A friend commissioned me to make him a sketch book and chose the wood veneer paper for the cover. I actually felt okay about it. So I cut up the paper and started to glue it to a piece of bookboard.

Let me tell you – this paper does not like glue.

It bubbled up like a bad sunburn. I swore a lot. A lot.

I waited 6 1/2 years for this?

Grrrrrrr….so I peeled the paper off and sanded down my bookboard, ready to give up. Then I waited a couple of weeks and decided to try Yes! Stikflat glue. I hate this stuff. It’s like working with a blend of Vaseline and snot. Somehow it always makes me dizzy when I use it. It claims to not wrinkle papers, so I figured why not?

So I gave it a shot.

Needless to say, I’m here on the computer and not in my studio.

The glue sorta worked, but the paper doesn’t like to be bent either. It cracked and peeled.

Grrrrrrr….fool me once, shame on you, fool me twice….whatever, I give up. I’ll use it to make some collaged cards.

Boxed In

Sea Green Floral Bridal Suite by Blue Roof DesignsToday I spent some time in the studio working on a hinged lid box.

To show you an example, the Bridal Suite at right includes a large hinged lid box that fits all of the contents shown.

The one that I was working on tonight is much smaller – just the right size for papers that you have hanging around, but don’t know what to do with.

The hardest part about making a box cutting out the pieces. It is really difficult to get the pieces square. I do all of my cutting by hand, so there’s always a chance for a small error. Usually these can be corrected with some sandpaper after gluing the pieces together.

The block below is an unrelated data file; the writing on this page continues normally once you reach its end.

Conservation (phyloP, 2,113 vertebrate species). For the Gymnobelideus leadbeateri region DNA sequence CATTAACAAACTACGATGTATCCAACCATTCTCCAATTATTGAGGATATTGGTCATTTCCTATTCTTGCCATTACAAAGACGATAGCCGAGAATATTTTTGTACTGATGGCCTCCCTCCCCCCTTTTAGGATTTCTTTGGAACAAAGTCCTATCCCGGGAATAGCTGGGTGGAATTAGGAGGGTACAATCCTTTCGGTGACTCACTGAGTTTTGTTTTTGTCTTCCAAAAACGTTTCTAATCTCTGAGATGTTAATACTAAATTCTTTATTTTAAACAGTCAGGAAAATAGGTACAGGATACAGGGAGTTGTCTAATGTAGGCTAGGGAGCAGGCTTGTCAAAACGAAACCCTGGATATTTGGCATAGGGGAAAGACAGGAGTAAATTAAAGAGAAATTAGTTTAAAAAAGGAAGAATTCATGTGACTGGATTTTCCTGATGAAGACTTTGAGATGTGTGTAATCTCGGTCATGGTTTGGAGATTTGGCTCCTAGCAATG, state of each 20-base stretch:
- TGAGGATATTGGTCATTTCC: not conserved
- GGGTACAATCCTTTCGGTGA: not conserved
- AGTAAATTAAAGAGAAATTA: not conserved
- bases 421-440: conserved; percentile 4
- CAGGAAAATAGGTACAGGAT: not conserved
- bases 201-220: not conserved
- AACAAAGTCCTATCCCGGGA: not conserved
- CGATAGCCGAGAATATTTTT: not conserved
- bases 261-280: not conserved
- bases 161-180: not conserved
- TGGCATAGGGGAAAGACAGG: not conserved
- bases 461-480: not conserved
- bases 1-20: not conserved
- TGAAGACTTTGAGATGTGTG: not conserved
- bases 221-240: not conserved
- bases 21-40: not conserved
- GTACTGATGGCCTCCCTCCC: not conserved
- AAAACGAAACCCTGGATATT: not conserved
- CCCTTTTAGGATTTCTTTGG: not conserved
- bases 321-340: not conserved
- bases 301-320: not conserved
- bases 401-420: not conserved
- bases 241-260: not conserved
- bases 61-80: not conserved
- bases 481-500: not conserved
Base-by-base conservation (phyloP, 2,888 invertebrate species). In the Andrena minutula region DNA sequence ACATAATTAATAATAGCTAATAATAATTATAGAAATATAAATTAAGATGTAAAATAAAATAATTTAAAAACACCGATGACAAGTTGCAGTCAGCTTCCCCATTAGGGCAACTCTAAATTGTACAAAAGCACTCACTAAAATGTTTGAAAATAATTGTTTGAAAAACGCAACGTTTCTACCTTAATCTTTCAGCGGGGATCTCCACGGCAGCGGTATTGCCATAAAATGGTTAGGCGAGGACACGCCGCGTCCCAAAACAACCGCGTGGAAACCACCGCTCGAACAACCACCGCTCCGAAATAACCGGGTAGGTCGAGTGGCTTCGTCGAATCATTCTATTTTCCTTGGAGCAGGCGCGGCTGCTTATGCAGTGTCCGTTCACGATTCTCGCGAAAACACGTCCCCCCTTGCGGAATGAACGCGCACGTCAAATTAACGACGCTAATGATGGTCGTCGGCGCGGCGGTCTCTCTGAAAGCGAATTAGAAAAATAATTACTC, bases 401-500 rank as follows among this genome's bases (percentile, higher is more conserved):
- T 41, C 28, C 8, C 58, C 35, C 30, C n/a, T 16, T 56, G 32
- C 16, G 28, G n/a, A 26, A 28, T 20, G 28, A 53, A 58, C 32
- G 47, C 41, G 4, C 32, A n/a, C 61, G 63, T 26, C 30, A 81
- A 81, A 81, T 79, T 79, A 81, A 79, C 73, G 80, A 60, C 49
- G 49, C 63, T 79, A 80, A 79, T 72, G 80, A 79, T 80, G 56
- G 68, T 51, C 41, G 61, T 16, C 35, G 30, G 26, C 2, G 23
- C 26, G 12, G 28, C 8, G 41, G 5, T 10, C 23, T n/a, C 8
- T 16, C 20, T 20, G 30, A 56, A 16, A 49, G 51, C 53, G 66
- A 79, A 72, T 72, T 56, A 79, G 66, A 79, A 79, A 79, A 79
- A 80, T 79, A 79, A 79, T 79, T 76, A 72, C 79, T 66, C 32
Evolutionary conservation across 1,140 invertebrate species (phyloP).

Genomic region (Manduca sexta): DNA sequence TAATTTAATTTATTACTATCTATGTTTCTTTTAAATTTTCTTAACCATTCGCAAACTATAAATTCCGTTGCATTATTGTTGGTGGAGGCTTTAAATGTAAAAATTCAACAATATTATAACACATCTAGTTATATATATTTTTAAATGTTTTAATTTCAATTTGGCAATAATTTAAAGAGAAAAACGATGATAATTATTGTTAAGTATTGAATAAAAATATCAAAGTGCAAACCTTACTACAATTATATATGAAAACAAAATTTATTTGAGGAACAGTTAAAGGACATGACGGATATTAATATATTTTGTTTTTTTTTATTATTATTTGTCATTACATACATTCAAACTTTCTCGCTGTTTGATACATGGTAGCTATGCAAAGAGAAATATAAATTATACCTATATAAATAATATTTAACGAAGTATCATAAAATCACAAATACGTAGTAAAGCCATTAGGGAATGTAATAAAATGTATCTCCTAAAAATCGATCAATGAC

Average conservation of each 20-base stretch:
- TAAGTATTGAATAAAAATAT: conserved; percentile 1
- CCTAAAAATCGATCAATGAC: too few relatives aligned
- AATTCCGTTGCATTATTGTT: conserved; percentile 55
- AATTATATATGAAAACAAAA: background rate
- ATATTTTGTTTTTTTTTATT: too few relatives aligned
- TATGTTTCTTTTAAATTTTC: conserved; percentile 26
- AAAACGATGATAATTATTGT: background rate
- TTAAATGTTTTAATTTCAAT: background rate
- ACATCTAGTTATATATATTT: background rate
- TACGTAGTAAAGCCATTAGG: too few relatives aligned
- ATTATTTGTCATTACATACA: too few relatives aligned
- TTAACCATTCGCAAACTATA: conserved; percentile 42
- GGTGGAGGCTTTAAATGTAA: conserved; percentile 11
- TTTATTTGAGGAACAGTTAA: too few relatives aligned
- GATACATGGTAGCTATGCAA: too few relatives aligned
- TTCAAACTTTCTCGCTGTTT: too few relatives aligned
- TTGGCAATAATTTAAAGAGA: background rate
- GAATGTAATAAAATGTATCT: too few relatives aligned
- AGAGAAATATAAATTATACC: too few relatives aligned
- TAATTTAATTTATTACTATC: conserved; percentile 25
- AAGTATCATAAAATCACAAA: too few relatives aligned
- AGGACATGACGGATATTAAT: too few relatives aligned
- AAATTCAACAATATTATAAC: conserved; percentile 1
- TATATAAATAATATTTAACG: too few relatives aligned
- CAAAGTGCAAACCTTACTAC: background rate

Lucky for me, the box I was working on was from a kit so the pieces were already cut.

What a joy!

Today I glued the sides to the base of the box. I’m letting this dry overnight before I proceed to the next step.

Handmade box construction

You can catch a glimpse of my very green cutting mat that I have on my work table. I love the color, but it quickly gets grungy. I hope to kill this one off soon so I can replace it with a darker version.

My customer, who is my web designer Heather Boissoneau, picked out a lovely blue patterned Japanese paper from Paper Source.

Handmade paper and bookcloth

I worked at the Paper Source in Cambridge, MA while I was in graduate school. Back then, they only had 2 stores – they have over 20 now.

Paper Source is the reason for both my paper addiction and my love of bookbinding. They have so many drool-worthy papers…in case you can’t tell, I’m desperately in need of a paper fix.

Pin It on Pinterest